A bounty of plump grapes is making its way from the vineyards into tanks and barrels, as the 2012 grape harvest hits the halfway point in Sonoma County.
Weather has been ideal so far, and yields for many varietals have been 15 to 20 percent larger than expected, grape growers said. Pinot noir, a local specialty, is among the most abundant.
The excess grapes arrive after two years of shortages, and at a time when inventories are low and demand is high for California wine.
"Everybody lost their tail last year, and to a point the year before, and this year everyone has a chance to recoup some of that," said Ned Hill, owner of La Prenda Vineyards Management based in Sonoma. "Everybody wins in a good crop year."
The main problem facing grape growers and wineries now is figuring out where to put all the fruit, as nearly everything ripens at once.
"The heat last week really put things in gear," said John Clendenen, owner of Clendenen Vineyard Management in Healdsburg. "The winemakers are bearing the brunt of all this. They're slammed. Any winery big or small, they're all struggling, because so many things are getting ripe at the same time."
In early September, cool temperatures slowed the development of sugars in the grapes, delaying the ripening of pinot noir and chardonnay in the Russian River Valley, said John Balletto, president of Balletto Vineyards and Winery. But then, temperatures heated up, quickening the pace.
"I have not seen a crop of this size ever," Balletto said. "Everything's kind of plugged up, so if you don't have that extra outlet it's kind of tough."
Balletto and other winemakers have had trouble finding available barrels, as incoming crops have exceeded estimates made just a few months ago.
"There's not a (used) white barrel available in California that I know of," Balletto said. "We were just looking to buy 100 white barrels, and we had no luck."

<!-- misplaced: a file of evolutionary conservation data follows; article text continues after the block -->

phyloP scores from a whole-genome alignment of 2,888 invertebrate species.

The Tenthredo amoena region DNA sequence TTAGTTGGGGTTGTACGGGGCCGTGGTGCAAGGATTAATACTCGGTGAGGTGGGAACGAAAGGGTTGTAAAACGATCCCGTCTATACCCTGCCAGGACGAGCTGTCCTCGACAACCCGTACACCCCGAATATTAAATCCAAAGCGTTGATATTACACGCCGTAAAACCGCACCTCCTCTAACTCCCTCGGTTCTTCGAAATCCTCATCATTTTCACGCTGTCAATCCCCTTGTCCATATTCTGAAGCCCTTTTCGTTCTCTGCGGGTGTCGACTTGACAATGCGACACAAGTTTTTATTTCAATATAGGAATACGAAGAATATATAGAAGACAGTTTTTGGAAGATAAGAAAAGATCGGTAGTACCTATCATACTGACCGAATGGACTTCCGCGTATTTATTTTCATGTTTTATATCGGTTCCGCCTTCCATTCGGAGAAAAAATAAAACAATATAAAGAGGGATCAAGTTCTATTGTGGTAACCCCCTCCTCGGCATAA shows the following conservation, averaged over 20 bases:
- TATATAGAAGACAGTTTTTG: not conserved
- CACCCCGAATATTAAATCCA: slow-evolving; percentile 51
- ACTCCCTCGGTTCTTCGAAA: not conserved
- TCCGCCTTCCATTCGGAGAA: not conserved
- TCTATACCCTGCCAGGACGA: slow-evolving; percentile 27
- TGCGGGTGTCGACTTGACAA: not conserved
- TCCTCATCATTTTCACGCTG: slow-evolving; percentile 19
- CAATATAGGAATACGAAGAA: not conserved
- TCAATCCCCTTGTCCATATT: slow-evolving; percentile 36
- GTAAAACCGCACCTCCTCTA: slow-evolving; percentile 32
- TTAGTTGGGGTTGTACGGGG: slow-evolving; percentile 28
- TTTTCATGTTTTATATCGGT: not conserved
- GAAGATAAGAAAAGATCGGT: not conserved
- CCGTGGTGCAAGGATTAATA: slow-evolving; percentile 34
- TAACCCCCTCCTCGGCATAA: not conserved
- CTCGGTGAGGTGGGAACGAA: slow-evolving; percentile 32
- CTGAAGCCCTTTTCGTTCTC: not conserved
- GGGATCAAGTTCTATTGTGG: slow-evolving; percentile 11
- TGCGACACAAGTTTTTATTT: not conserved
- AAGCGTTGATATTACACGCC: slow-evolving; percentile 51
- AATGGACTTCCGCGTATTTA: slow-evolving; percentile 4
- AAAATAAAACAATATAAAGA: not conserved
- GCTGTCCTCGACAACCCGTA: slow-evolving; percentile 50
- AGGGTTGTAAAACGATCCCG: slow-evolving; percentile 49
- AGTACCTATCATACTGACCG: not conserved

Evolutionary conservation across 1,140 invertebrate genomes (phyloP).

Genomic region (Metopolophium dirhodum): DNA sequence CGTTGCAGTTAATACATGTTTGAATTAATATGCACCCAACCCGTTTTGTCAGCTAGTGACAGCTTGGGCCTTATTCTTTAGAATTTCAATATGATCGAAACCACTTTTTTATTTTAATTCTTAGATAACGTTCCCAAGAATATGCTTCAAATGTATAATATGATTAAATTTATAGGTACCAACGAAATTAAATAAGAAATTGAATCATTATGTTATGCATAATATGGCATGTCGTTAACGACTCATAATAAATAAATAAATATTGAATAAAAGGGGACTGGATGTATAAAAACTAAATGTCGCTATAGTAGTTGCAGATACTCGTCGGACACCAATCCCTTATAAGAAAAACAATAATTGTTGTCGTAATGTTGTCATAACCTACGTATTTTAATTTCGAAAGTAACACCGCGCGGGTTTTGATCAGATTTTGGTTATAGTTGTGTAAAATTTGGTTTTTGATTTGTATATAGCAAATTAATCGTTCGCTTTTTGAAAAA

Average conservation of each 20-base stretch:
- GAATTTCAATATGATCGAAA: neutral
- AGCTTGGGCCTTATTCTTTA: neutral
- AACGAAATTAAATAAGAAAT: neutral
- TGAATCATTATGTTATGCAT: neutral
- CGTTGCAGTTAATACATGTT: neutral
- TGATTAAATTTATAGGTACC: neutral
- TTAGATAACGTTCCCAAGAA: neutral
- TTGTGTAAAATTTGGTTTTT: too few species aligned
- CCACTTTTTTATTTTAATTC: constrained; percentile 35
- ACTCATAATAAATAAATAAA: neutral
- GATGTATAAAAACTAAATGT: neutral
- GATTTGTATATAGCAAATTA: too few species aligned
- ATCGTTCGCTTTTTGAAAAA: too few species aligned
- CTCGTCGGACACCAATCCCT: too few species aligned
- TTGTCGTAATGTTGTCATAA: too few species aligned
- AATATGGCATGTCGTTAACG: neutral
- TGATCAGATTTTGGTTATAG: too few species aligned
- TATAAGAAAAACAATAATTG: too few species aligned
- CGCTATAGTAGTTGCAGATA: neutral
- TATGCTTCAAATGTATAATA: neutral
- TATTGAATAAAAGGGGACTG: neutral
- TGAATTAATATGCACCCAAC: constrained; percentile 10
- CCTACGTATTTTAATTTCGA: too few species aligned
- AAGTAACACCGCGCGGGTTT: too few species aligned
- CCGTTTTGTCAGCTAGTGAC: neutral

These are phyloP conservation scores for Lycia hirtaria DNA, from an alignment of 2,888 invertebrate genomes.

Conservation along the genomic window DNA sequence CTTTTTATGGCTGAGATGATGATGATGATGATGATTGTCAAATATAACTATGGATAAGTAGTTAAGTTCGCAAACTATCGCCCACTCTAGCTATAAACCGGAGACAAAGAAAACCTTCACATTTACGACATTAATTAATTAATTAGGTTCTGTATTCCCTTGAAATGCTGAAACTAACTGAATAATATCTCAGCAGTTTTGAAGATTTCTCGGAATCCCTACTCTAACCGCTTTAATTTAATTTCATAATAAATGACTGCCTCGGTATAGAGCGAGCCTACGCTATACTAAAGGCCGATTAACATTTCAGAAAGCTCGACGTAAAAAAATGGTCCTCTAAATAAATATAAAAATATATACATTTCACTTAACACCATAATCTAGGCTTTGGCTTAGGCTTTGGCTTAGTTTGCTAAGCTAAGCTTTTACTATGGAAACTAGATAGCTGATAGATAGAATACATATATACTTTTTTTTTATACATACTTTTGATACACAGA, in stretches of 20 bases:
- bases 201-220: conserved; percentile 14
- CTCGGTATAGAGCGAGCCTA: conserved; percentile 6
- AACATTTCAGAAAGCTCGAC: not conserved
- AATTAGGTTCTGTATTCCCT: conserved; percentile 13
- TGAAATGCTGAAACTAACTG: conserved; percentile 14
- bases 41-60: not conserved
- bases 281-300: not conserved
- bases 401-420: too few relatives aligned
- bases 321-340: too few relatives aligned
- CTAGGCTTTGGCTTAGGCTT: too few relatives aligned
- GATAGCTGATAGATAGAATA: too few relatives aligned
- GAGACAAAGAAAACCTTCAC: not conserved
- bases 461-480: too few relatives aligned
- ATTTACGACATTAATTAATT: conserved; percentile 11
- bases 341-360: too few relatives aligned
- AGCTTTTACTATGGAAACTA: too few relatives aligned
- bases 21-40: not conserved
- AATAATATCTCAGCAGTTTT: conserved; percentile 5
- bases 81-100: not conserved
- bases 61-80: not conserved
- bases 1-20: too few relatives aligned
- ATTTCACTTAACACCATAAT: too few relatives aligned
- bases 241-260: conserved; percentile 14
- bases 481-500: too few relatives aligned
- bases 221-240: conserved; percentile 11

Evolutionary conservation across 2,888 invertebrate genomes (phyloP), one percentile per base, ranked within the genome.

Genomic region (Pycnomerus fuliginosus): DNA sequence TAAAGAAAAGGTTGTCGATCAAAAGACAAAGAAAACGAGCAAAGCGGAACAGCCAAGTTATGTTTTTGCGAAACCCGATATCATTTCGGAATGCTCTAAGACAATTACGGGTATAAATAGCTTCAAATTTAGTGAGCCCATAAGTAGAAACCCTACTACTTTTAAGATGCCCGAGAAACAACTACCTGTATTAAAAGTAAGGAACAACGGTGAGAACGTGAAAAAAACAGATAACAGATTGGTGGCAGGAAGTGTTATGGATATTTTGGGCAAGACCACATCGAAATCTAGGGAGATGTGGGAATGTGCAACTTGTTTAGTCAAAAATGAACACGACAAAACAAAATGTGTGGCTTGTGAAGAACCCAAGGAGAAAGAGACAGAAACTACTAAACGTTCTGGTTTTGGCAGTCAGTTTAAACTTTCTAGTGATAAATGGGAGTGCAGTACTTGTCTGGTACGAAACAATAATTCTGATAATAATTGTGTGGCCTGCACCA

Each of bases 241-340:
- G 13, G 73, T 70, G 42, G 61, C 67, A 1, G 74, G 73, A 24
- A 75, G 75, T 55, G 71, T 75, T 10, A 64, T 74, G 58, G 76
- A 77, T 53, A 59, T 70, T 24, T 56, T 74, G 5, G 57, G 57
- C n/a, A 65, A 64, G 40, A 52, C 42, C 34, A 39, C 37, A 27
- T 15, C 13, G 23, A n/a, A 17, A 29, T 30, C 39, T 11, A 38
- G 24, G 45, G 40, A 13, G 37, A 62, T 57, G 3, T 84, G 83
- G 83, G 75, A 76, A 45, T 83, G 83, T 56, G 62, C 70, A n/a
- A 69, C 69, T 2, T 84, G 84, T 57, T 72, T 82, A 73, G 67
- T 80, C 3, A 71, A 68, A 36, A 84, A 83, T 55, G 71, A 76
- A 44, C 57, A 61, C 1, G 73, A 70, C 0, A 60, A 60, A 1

Typically, grape growers estimate crop sizes early in the season, based in part on the number of clusters growing on the vine. But the globes have grown fuller and rounder than expected.
"It's like last year we were picking lemons, and this year we're picking grapefruits," Hill said.
The glut of grapes is enabling wineries to replenish inventories at lower prices, a welcome change for many that have dealt with pricing pressure in the past year. Most of the harvested grapes are committed to wineries through contracts that were set far in advance. Once ripened and picked, the extra grapes have to go somewhere fast, and with so many coming on the market, they're being sold at discounted prices.
"It varies dramatically," said Pete Opatz, vice president and senior viticulturist at Silverado Premium Properties. "The larger the winery, the deeper the discount. They can be as high as 35 to 40 percent off the contracted price. There are isolated cases where yields are so large, and overages so significant, they move in and buy grapes literally at Lodi prices."
That's led some growers to custom-crush their own extra grapes instead, to sell the wine on the bulk market where they might make more money.
"We haven't chosen to custom-crush any extra stuff yet, but some people have discussed it," Hill said. "We're just getting to the point where it's tough to sell."